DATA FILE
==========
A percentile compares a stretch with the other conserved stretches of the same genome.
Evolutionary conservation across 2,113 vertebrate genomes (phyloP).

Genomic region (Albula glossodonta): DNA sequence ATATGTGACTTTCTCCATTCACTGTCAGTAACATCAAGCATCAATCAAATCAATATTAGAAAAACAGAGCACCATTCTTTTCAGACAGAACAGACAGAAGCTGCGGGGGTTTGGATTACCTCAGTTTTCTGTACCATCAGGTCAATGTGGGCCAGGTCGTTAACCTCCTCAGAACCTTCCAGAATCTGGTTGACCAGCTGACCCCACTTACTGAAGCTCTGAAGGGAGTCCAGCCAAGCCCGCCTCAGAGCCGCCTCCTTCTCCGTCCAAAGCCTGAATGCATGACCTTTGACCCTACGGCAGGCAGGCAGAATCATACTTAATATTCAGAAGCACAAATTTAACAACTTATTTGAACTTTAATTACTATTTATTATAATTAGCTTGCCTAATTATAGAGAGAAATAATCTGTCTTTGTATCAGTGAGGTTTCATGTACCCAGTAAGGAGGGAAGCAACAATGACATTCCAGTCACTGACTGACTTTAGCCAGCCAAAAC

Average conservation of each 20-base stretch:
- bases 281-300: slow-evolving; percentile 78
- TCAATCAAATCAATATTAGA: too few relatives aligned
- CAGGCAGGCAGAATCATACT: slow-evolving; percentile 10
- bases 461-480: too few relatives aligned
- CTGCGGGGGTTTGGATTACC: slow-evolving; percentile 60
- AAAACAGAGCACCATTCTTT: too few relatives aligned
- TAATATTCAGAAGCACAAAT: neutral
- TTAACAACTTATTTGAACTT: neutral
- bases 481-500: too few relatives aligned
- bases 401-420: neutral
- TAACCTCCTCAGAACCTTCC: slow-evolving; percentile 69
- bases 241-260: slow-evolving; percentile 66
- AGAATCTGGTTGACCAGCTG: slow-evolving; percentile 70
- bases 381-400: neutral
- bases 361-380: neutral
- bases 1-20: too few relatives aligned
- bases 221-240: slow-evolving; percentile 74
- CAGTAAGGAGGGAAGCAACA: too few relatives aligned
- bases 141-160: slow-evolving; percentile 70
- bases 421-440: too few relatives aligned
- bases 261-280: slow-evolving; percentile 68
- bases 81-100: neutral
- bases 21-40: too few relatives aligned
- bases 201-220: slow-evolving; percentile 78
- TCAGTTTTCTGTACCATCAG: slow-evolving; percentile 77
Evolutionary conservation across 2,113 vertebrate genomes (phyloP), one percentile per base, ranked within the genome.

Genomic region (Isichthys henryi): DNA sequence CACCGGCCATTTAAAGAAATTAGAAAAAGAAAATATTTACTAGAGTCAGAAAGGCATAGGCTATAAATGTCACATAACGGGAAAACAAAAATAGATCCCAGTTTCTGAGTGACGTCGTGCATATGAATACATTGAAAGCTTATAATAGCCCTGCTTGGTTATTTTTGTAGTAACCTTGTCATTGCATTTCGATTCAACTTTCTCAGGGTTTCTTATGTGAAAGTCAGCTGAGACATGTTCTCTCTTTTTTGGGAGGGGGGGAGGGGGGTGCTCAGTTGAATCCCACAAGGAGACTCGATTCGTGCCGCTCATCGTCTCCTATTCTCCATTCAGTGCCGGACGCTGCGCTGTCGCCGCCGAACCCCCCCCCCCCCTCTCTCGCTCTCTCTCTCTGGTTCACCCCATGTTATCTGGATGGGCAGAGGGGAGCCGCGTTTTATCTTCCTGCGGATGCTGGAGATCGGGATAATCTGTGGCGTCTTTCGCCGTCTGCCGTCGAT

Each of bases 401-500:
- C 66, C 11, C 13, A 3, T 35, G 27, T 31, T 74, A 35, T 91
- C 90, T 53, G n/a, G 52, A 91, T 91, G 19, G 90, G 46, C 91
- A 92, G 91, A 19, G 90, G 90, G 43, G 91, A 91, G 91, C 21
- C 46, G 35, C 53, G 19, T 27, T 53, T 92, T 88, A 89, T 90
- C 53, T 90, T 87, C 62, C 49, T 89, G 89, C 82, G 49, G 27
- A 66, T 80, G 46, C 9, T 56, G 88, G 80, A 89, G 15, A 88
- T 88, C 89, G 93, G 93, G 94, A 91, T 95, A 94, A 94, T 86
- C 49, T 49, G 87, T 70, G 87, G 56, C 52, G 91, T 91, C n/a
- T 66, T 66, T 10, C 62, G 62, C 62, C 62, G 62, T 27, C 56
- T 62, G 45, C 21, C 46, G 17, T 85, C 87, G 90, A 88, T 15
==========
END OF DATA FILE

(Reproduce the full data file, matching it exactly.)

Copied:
A percentile compares a stretch with the other conserved stretches of the same genome.
Evolutionary conservation across 2,113 vertebrate genomes (phyloP).

Genomic region (Albula glossodonta): DNA sequence ATATGTGACTTTCTCCATTCACTGTCAGTAACATCAAGCATCAATCAAATCAATATTAGAAAAACAGAGCACCATTCTTTTCAGACAGAACAGACAGAAGCTGCGGGGGTTTGGATTACCTCAGTTTTCTGTACCATCAGGTCAATGTGGGCCAGGTCGTTAACCTCCTCAGAACCTTCCAGAATCTGGTTGACCAGCTGACCCCACTTACTGAAGCTCTGAAGGGAGTCCAGCCAAGCCCGCCTCAGAGCCGCCTCCTTCTCCGTCCAAAGCCTGAATGCATGACCTTTGACCCTACGGCAGGCAGGCAGAATCATACTTAATATTCAGAAGCACAAATTTAACAACTTATTTGAACTTTAATTACTATTTATTATAATTAGCTTGCCTAATTATAGAGAGAAATAATCTGTCTTTGTATCAGTGAGGTTTCATGTACCCAGTAAGGAGGGAAGCAACAATGACATTCCAGTCACTGACTGACTTTAGCCAGCCAAAAC

Average conservation of each 20-base stretch:
- bases 281-300: slow-evolving; percentile 78
- TCAATCAAATCAATATTAGA: too few relatives aligned
- CAGGCAGGCAGAATCATACT: slow-evolving; percentile 10
- bases 461-480: too few relatives aligned
- CTGCGGGGGTTTGGATTACC: slow-evolving; percentile 60
- AAAACAGAGCACCATTCTTT: too few relatives aligned
- TAATATTCAGAAGCACAAAT: neutral
- TTAACAACTTATTTGAACTT: neutral
- bases 481-500: too few relatives aligned
- bases 401-420: neutral
- TAACCTCCTCAGAACCTTCC: slow-evolving; percentile 69
- bases 241-260: slow-evolving; percentile 66
- AGAATCTGGTTGACCAGCTG: slow-evolving; percentile 70
- bases 381-400: neutral
- bases 361-380: neutral
- bases 1-20: too few relatives aligned
- bases 221-240: slow-evolving; percentile 74
- CAGTAAGGAGGGAAGCAACA: too few relatives aligned
- bases 141-160: slow-evolving; percentile 70
- bases 421-440: too few relatives aligned
- bases 261-280: slow-evolving; percentile 68
- bases 81-100: neutral
- bases 21-40: too few relatives aligned
- bases 201-220: slow-evolving; percentile 78
- TCAGTTTTCTGTACCATCAG: slow-evolving; percentile 77
Evolutionary conservation across 2,113 vertebrate genomes (phyloP), one percentile per base, ranked within the genome.

Genomic region (Isichthys henryi): DNA sequence CACCGGCCATTTAAAGAAATTAGAAAAAGAAAATATTTACTAGAGTCAGAAAGGCATAGGCTATAAATGTCACATAACGGGAAAACAAAAATAGATCCCAGTTTCTGAGTGACGTCGTGCATATGAATACATTGAAAGCTTATAATAGCCCTGCTTGGTTATTTTTGTAGTAACCTTGTCATTGCATTTCGATTCAACTTTCTCAGGGTTTCTTATGTGAAAGTCAGCTGAGACATGTTCTCTCTTTTTTGGGAGGGGGGGAGGGGGGTGCTCAGTTGAATCCCACAAGGAGACTCGATTCGTGCCGCTCATCGTCTCCTATTCTCCATTCAGTGCCGGACGCTGCGCTGTCGCCGCCGAACCCCCCCCCCCCCTCTCTCGCTCTCTCTCTCTGGTTCACCCCATGTTATCTGGATGGGCAGAGGGGAGCCGCGTTTTATCTTCCTGCGGATGCTGGAGATCGGGATAATCTGTGGCGTCTTTCGCCGTCTGCCGTCGAT

Each of bases 401-500:
- C 66, C 11, C 13, A 3, T 35, G 27, T 31, T 74, A 35, T 91
- C 90, T 53, G n/a, G 52, A 91, T 91, G 19, G 90, G 46, C 91
- A 92, G 91, A 19, G 90, G 90, G 43, G 91, A 91, G 91, C 21
- C 46, G 35, C 53, G 19, T 27, T 53, T 92, T 88, A 89, T 90
- C 53, T 90, T 87, C 62, C 49, T 89, G 89, C 82, G 49, G 27
- A 66, T 80, G 46, C 9, T 56, G 88, G 80, A 89, G 15, A 88
- T 88, C 89, G 93, G 93, G 94, A 91, T 95, A 94, A 94, T 86
- C 49, T 49, G 87, T 70, G 87, G 56, C 52, G 91, T 91, C n/a
- T 66, T 66, T 10, C 62, G 62, C 62, C 62, G 62, T 27, C 56
- T 62, G 45, C 21, C 46, G 17, T 85, C 87, G 90, A 88, T 15